< Return to Religion of History's 100 Most Influential People
< Return to Famous Lutherans

The Religious Affiliation of Astronomer
Johannes Kepler

From: Rich Deem, "Famous Scientists Who Believed in God", last modified 19 May 2005, on "Evidence for God from Science" website (http://www.godandscience.org/apologetics/sciencefaith.html; viewed 5 October 2005):
Kepler was a brilliant mathematician and astronomer. He did early work on light, and established the laws of planetary motion about the sun. He also came close to reaching the Newtonian concept of universal gravity - well before Newton was born! His introduction of the idea of force in astronomy changed it radically in a modern direction. Kepler was an extremely sincere and pious Lutheran, whose works on astronomy contain writings about how space and the heavenly bodies represent the Trinity. Kepler suffered no persecution for his open avowal of the sun-centered system, and, indeed, was allowed as a Protestant to stay in Catholic Graz as a Professor (1595-1600) when other Protestants had been expelled!

[Sources:] M. Caspar, Kepler (1994), J. Banville, Kepler (1990)

From: Dan Graves, Scientists of Faith, Kregel Resources: Grand Rapids, MI (1996), pages 46-48:
The founder of modern astronomy... His real dream was to enter the ministry, but economic necessity forced him to pursue mathematics. He would later recognize God's leading in the academic route he followed... Harrassment over his religious beliefs compelled him to leave Gratz [Austria] in 1597. He spent some time in Prague, but community opposition to his Lutheranism eventually drove him from there as well. The persecution led him to his big break. Kepler began working with Tycho Brahe...

[page 48] All of Kepler's writings and letters displayed deep religious convictions. He held that Scripture used the common expressions of mankind when it spoke about mundane things as opposed to spiritual mattes. Hence, he perceived the Bible to be a spiritual and not a scientific guide. He held reason to be above authority in matters of natural philosophy, while authority (that is, church and Scripture) ruled in matters of religion. Beneath it all, he saw himself as a priset of nature whose discoveries glorified the name of God.

Firmly believing that God created the universe, Kepler sought to discover how it was set in motion. "I wanted to become a theologian," he wrote. "For a long time I was restless. Now, however, behold how through my effort God is being celebrated in astronomy."

As a Lutheran working in areas controlled by Catholics, he suffered pangs of conscience when forced to make compromises. When Mysterium cosmographicum was printed, Kepler's school requested he delte passages referring to Scripture. He did so, but in a short tract explained his view on the relationship of Scripture to science. Unfortunately, Galileo borrowed from it freely and without attribution so that it came to be reprinted as his own work.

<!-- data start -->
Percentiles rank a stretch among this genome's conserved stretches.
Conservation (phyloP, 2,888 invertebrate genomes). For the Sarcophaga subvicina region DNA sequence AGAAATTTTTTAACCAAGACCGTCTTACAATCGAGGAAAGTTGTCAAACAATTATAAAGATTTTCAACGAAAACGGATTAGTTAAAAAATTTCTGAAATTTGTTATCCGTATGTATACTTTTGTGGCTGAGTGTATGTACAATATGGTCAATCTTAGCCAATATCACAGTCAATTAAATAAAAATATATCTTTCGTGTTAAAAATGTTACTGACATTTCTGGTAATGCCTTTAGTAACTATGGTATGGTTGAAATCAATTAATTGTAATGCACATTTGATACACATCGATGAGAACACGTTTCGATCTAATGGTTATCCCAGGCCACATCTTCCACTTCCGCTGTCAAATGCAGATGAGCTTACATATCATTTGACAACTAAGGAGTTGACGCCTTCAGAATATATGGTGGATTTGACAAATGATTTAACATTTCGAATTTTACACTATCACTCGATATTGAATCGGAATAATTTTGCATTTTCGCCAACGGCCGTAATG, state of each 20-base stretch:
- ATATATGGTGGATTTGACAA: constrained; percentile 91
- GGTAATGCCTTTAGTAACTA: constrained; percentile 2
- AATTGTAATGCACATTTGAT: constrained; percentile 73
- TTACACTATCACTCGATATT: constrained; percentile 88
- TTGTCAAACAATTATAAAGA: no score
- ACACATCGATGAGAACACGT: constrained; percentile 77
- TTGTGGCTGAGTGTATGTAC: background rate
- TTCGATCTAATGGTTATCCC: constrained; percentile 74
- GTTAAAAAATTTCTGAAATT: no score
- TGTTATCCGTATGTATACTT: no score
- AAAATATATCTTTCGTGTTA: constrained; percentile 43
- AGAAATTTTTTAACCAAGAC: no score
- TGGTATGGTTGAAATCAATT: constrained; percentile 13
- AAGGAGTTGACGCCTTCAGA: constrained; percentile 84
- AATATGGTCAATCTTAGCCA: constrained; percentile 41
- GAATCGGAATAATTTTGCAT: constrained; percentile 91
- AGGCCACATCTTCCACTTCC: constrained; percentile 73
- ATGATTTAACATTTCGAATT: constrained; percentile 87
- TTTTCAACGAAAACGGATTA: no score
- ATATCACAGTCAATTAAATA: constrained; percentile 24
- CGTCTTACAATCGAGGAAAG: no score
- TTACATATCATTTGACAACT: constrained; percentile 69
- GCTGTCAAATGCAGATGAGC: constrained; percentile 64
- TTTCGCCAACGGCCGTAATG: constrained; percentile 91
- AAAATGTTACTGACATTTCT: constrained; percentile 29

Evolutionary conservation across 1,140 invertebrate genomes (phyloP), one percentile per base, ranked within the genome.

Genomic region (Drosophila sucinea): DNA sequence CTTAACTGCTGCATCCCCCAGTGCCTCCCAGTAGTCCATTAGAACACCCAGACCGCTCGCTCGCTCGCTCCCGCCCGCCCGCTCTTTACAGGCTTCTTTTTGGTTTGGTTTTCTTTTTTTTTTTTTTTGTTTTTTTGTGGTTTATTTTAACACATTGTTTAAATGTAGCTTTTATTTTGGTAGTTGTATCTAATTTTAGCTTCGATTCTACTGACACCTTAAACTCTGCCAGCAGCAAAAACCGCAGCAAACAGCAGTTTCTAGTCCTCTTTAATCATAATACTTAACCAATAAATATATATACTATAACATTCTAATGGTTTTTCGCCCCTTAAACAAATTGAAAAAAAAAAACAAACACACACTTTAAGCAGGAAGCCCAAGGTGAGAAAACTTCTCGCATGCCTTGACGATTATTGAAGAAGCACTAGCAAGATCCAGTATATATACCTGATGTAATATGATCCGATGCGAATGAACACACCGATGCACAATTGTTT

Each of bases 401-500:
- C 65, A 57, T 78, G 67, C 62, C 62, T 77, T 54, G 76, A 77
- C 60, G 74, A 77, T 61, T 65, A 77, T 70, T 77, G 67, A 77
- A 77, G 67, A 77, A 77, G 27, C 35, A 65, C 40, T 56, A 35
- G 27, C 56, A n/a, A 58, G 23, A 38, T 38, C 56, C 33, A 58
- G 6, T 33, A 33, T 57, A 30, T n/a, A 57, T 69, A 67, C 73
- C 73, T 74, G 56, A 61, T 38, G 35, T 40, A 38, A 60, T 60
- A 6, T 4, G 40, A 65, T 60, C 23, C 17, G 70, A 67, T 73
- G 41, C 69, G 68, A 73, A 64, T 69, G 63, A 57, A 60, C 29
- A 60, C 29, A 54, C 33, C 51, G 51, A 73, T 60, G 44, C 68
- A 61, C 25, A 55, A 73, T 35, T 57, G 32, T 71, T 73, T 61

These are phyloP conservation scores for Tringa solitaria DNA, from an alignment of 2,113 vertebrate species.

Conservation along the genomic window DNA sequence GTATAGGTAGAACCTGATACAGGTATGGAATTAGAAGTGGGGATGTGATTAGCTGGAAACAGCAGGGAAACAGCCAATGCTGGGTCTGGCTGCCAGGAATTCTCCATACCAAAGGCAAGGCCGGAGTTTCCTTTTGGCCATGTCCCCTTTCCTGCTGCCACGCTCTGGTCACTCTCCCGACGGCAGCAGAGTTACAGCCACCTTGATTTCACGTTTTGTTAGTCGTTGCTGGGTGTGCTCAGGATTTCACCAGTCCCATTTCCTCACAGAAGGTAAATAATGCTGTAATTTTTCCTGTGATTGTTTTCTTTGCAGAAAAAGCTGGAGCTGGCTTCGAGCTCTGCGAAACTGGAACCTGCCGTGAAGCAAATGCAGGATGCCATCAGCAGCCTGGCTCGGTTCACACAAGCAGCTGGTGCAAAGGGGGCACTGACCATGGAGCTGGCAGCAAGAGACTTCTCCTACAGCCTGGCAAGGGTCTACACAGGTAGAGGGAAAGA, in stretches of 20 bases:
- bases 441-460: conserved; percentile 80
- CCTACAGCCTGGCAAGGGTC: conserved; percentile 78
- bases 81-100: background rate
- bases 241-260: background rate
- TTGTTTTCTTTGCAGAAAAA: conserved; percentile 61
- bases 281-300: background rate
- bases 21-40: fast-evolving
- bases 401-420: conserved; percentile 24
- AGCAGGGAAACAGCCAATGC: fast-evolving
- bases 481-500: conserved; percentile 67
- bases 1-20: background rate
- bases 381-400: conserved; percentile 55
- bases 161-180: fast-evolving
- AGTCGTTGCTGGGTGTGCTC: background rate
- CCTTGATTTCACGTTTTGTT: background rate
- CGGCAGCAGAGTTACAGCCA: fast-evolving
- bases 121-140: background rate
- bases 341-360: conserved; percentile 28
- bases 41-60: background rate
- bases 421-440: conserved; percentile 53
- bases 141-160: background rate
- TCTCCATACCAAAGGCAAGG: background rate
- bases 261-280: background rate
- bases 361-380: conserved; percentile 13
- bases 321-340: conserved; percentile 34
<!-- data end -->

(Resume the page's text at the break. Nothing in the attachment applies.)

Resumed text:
Johannes Kepler: Studied at Adelberg monastery school (lower seminary). Religious Affiliation: Lutheran. We've found nothing notable, either in terms of heterodoxy or devotion. [Source: The Galileo Project (http://galileo.rice.edu/Catalog/NewFiles/kepler.html)].

From: Raymond J. Seeger, "Kepler, Peaceful Protestant" in The Journal of the American Scientific Affiliation, 37 (June 1985): 93-96 (http://www.asa3.org/ASA/PSCF/1985/JASA6-85Seeger3.html; viewed 26 September 2005):

Johannes Kepler (1571-1630) was a rare and strange man whose life was fraught with vicissitudes stemming from the Diet of Augsburg (155 5) with its principle "cuius regio, eius religio" to the devastating Thirty Years War (1618-1648). He was born of Lutheran parents (father a soldier, mother daughter of an innkeeper) in Weil der Stadt, Wfirttemberg. At seven he was sent to a cloister Latin school and at thirteen to a seminary, from which he received a B.A. Two years later he was awarded an M.A. from the protestant University of TUbingen, which he had entered at eighteen to become a Lutheran priest. In the middle of the third year of his subsequent theological preparation the faculty recommended him to be teacher of mathematics and astronomy at the protestant seminary in Graz, Austria, where he was also appointed District Mathematician. (He married at twenty-six.) At twenty-eight he met the Danish astronomer Tycho Brahe (1546-1601) at Prague. Not being a Catholic, he was banished the following year. At thirty he began collaborating with Brahe on the Rudolphine Tables. In that very year, however, Brahe died; Rudolph 11 appointed Kepler to succeed him as Imperial Mathematician. Only his wife's income saved him from the embarassment of uncertain salary payments. Upon the Emperor's forced abdication in 1612 and his own refusal to become a Catholic, he had to seek employment elsewhere again, this time as District Mathematician in Linz. (His wife having died, he remarried-a happier venture.)... His outstanding characteristic, however, was his integrity resulting in sincere and frank behaviour. He was conscientious; agreeing with the new Gregorian calendar (1582), he did not side with the protestant opposition, which lasted until about 1700. Despite his personal political problems he never resorted to religious agitation; he was always urging peace. Himself modest, he recommended that jealous observers share their observations of an eclipse. He had a noble spirit; he was deeply religious...